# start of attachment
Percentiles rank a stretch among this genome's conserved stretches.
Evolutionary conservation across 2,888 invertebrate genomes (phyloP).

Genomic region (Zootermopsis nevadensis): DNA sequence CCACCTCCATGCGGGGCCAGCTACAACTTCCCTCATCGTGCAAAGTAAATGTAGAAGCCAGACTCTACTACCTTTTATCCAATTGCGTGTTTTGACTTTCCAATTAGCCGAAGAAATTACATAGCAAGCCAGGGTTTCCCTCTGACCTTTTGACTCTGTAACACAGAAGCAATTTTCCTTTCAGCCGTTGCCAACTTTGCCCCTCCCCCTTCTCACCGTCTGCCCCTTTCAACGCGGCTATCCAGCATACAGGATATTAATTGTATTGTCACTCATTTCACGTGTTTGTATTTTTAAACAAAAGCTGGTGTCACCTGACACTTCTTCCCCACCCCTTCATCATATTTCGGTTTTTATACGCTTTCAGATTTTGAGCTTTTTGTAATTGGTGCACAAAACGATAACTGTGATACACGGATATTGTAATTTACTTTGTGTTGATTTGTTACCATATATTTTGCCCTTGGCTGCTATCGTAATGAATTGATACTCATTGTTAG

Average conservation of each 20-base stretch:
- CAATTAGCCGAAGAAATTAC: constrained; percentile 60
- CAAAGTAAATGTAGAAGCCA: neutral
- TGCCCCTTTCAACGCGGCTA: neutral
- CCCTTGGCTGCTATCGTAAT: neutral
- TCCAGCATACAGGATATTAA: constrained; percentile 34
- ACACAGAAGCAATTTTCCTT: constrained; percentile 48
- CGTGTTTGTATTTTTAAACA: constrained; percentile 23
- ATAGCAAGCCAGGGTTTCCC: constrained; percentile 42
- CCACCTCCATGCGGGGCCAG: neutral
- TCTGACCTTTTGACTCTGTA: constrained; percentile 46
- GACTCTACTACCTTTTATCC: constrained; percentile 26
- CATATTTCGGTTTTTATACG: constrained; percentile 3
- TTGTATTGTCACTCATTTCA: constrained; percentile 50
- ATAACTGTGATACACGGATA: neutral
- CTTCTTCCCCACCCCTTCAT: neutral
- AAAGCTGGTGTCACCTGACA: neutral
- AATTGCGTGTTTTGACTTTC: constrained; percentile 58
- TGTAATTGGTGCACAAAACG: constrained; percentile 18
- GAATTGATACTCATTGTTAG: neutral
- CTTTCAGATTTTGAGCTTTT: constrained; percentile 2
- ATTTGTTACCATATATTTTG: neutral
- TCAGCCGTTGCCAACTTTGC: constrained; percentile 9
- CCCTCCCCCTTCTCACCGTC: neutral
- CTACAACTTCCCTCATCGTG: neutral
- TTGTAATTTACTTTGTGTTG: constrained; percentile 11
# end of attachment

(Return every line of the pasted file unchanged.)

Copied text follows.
Percentiles rank a stretch among this genome's conserved stretches.
Evolutionary conservation across 2,888 invertebrate genomes (phyloP).

Genomic region (Zootermopsis nevadensis): DNA sequence CCACCTCCATGCGGGGCCAGCTACAACTTCCCTCATCGTGCAAAGTAAATGTAGAAGCCAGACTCTACTACCTTTTATCCAATTGCGTGTTTTGACTTTCCAATTAGCCGAAGAAATTACATAGCAAGCCAGGGTTTCCCTCTGACCTTTTGACTCTGTAACACAGAAGCAATTTTCCTTTCAGCCGTTGCCAACTTTGCCCCTCCCCCTTCTCACCGTCTGCCCCTTTCAACGCGGCTATCCAGCATACAGGATATTAATTGTATTGTCACTCATTTCACGTGTTTGTATTTTTAAACAAAAGCTGGTGTCACCTGACACTTCTTCCCCACCCCTTCATCATATTTCGGTTTTTATACGCTTTCAGATTTTGAGCTTTTTGTAATTGGTGCACAAAACGATAACTGTGATACACGGATATTGTAATTTACTTTGTGTTGATTTGTTACCATATATTTTGCCCTTGGCTGCTATCGTAATGAATTGATACTCATTGTTAG

Average conservation of each 20-base stretch:
- CAATTAGCCGAAGAAATTAC: constrained; percentile 60
- CAAAGTAAATGTAGAAGCCA: neutral
- TGCCCCTTTCAACGCGGCTA: neutral
- CCCTTGGCTGCTATCGTAAT: neutral
- TCCAGCATACAGGATATTAA: constrained; percentile 34
- ACACAGAAGCAATTTTCCTT: constrained; percentile 48
- CGTGTTTGTATTTTTAAACA: constrained; percentile 23
- ATAGCAAGCCAGGGTTTCCC: constrained; percentile 42
- CCACCTCCATGCGGGGCCAG: neutral
- TCTGACCTTTTGACTCTGTA: constrained; percentile 46
- GACTCTACTACCTTTTATCC: constrained; percentile 26
- CATATTTCGGTTTTTATACG: constrained; percentile 3
- TTGTATTGTCACTCATTTCA: constrained; percentile 50
- ATAACTGTGATACACGGATA: neutral
- CTTCTTCCCCACCCCTTCAT: neutral
- AAAGCTGGTGTCACCTGACA: neutral
- AATTGCGTGTTTTGACTTTC: constrained; percentile 58
- TGTAATTGGTGCACAAAACG: constrained; percentile 18
- GAATTGATACTCATTGTTAG: neutral
- CTTTCAGATTTTGAGCTTTT: constrained; percentile 2
- ATTTGTTACCATATATTTTG: neutral
- TCAGCCGTTGCCAACTTTGC: constrained; percentile 9
- CCCTCCCCCTTCTCACCGTC: neutral
- CTACAACTTCCCTCATCGTG: neutral
- TTGTAATTTACTTTGTGTTG: constrained; percentile 11